Best Community Platforms include:
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Community Platforms Overview
What are Community Platforms?
Community Platforms manage the process of creating and maintaining a space for productive discussion among community members. Members can share their thoughts, ideas, and concerns. This process is sometimes referred to as "community engagement."
Key Use Cases for Community Platforms
Support community for self-help and peer or expert advice
Private social networking
Gauge customer satisfaction
Identify customer advocates
Increase customer/employee engagement
Distribute community news and updates
Generate content with programs like community blogging
Mature communities deliver business value in a variety of ways. They increase engagement, address support issues and pain points, measure satisfaction, and build stronger relationships. Platforms may support external communities, internal communities, or both. These benefits apply to both customer and employee communities.
There are different types of community platforms, including open source options for community managers who want to develop their own platform. Some SMB-focused community platforms focus on one aspect of community, like Q&A, ideation, or link sharing. Enterprise-grade community platforms are more feature-rich. They might include complex, hierarchal capabilities like multi-tiered advocacy programs with moderator permissions.
Factors to Consider When Selecting a Community Platform
It is important to consider whether membership will be explicit and exclusive so that the community is open to registered members only.
In order to determine how employees or customers are likely to engage with a community platform, some community managers set up a free community platform or private social network group to run a testing phase.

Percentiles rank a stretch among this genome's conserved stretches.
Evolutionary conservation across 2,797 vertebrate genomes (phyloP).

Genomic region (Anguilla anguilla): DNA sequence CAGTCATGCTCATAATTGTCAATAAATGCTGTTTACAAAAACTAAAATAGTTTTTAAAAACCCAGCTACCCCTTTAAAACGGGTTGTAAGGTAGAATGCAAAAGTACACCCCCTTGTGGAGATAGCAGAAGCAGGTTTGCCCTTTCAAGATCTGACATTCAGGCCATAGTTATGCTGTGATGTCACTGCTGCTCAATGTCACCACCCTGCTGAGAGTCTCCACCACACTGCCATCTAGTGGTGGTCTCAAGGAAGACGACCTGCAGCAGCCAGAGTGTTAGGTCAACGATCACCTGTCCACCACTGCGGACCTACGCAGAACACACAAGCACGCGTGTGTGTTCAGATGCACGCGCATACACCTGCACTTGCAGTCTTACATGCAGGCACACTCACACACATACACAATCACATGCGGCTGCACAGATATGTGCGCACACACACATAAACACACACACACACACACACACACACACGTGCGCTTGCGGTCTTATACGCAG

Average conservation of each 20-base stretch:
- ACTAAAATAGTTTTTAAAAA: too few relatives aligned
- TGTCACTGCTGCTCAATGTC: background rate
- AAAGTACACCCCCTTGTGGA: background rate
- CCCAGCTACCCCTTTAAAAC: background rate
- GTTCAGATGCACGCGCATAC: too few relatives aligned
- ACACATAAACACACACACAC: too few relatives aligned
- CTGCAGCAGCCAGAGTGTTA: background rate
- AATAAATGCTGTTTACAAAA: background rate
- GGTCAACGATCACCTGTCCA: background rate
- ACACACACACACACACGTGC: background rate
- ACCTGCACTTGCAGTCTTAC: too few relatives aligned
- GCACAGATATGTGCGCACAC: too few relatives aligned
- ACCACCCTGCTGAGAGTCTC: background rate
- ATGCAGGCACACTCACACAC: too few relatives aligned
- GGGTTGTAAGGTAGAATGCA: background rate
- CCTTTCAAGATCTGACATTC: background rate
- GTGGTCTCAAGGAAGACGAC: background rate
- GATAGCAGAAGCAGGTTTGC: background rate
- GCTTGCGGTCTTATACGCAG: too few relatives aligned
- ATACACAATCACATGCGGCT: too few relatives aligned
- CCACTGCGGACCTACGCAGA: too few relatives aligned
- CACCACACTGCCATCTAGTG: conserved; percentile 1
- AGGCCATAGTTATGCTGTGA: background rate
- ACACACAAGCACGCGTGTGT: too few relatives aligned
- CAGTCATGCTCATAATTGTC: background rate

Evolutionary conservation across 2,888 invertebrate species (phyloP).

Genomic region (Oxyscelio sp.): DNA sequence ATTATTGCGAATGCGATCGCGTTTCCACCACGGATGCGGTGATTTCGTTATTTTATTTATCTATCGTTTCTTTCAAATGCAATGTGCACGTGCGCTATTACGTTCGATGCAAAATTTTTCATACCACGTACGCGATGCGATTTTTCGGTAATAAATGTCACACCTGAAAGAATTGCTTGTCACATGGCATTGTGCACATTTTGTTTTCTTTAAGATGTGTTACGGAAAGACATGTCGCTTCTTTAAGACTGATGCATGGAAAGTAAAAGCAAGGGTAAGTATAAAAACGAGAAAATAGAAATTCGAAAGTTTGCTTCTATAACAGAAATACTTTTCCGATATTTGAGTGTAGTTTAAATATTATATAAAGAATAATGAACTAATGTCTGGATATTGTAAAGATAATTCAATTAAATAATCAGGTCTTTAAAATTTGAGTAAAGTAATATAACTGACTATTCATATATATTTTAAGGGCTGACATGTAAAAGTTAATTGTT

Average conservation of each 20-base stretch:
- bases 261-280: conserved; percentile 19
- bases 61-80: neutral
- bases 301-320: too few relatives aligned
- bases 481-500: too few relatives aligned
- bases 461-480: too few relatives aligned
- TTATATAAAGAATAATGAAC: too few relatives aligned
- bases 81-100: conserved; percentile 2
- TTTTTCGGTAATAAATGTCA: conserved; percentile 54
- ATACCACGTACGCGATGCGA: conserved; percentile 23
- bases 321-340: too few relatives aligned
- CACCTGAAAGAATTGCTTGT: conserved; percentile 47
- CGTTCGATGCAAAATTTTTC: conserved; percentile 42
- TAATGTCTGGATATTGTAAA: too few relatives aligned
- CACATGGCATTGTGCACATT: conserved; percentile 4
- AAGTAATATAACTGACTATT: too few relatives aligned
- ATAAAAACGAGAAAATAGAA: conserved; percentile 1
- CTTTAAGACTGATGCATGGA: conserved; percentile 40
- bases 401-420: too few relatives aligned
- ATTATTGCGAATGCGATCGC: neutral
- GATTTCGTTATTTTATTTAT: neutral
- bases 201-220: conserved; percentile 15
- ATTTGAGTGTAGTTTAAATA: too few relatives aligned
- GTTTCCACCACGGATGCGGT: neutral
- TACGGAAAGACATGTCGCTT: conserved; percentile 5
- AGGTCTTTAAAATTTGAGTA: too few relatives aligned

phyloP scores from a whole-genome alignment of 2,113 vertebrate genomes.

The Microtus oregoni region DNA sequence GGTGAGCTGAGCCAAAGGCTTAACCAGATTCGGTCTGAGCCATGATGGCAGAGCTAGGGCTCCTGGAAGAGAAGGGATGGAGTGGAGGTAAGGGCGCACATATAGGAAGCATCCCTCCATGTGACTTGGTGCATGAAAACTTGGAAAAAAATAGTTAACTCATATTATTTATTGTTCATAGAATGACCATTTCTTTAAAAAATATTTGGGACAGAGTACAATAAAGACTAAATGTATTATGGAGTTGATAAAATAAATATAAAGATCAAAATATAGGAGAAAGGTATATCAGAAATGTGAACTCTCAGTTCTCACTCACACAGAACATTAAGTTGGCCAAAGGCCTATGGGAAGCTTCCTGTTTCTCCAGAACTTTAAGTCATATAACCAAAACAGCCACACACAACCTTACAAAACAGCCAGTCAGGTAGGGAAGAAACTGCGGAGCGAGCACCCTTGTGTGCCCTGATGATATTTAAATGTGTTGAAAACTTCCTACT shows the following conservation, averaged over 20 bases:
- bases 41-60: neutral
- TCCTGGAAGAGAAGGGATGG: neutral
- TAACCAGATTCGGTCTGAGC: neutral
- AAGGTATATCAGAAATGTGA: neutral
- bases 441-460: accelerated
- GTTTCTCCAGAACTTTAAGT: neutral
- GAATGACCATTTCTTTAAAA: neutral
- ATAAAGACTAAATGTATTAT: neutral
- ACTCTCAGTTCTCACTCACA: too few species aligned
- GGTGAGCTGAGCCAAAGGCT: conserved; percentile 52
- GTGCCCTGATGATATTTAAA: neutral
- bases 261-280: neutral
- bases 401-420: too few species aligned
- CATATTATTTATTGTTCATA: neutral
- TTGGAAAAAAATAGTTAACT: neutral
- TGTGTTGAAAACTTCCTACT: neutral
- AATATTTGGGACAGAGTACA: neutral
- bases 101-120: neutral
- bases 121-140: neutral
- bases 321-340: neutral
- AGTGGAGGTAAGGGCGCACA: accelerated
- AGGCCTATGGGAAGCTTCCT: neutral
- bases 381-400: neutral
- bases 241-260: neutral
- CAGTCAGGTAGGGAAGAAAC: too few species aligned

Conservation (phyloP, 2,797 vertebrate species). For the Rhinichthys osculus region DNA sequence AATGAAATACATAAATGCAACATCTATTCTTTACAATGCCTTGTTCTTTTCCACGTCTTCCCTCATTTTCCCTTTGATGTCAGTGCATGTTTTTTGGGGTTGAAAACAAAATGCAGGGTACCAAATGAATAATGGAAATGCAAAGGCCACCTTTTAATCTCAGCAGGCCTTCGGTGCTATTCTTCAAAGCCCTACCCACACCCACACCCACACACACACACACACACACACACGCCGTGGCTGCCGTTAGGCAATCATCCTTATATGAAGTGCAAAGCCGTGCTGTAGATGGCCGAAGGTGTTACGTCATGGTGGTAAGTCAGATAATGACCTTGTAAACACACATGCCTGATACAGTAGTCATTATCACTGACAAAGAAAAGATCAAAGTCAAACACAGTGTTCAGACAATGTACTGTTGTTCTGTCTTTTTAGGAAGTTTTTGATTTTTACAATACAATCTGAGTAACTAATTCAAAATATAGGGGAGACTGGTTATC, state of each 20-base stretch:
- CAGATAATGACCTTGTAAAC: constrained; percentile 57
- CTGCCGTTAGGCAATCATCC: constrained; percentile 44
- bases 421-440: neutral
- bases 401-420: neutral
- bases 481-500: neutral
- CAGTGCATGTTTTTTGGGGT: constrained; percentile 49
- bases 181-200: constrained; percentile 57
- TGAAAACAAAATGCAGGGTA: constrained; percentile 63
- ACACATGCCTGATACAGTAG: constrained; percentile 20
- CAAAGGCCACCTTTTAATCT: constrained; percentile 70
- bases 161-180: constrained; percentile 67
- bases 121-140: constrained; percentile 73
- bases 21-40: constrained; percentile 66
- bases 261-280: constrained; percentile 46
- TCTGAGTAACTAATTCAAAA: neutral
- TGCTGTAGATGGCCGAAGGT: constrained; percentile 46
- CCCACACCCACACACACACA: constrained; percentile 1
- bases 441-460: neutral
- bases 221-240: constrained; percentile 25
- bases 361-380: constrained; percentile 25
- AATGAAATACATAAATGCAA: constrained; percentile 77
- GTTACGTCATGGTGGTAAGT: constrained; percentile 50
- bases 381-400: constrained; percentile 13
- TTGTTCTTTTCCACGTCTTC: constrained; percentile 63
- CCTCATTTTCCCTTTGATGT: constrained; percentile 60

Community Platforms vs. Help Desk Software, CMS, and Collaboration Tools
Community management tools have some overlap with help desk software, which often includes community features like Q&A for self-help. Some community platforms integrate with help desk systems.
There is also overlap with content management systems (CMS), especially in heavily moderated external communities, where posts/articles by advocates and experts might be promoted and shared elsewhere.
Some community platforms, especially for internal communities, may overlap with collaboration tools as well. Collaboration tools tend to be more focused on one-on-one interactions between users, and on getting projects done (via file sharing, etc.). Community interactions are more often one-to-many and focused on help, general engagement, feedback, and ideation.
Gamification is a strategy in which points, rules, and competition are used to increase engagement. Some community platforms use game dynamics to incentivize and reward member participation.
Moderation is a system for controlling potential abuse of the community platform. Moderation is important because fear of defamation is one of the biggest obstacles to creating an external community. For some companies promoting the voice of the customer feels risky.
There are two approaches to moderation: curating users (like restricting membership or blocking/reporting certain members) or curating content.
Most community platforms allow administrators to act as moderators. Some have more advanced hierarchical systems for moderation. These allow administrators to grant certain members moderator permissions.
Content curation includes restricting content access, removing content, editing content, or responding to content. This is often a top-down reaction to member contributions. It can also involve broader community participation such as voting on, rating and reporting content.
There are many providers of collaboration software spanning a wide range of capabilities from very inexpensive products designed for small teams, to highly sophisticated enterprise products. Enterprise-level systems cost in the region of $100 per user per month, with price breaks for high numbers of users.
Frequently Asked Questions
As the Community Platform category of software represents how software rises to meet the needs of online customer management, it reveals the composition of organizations and individuals that are responding to the demands around those key use cases.
Typically these tools are used by:
- Community managers
- Customer support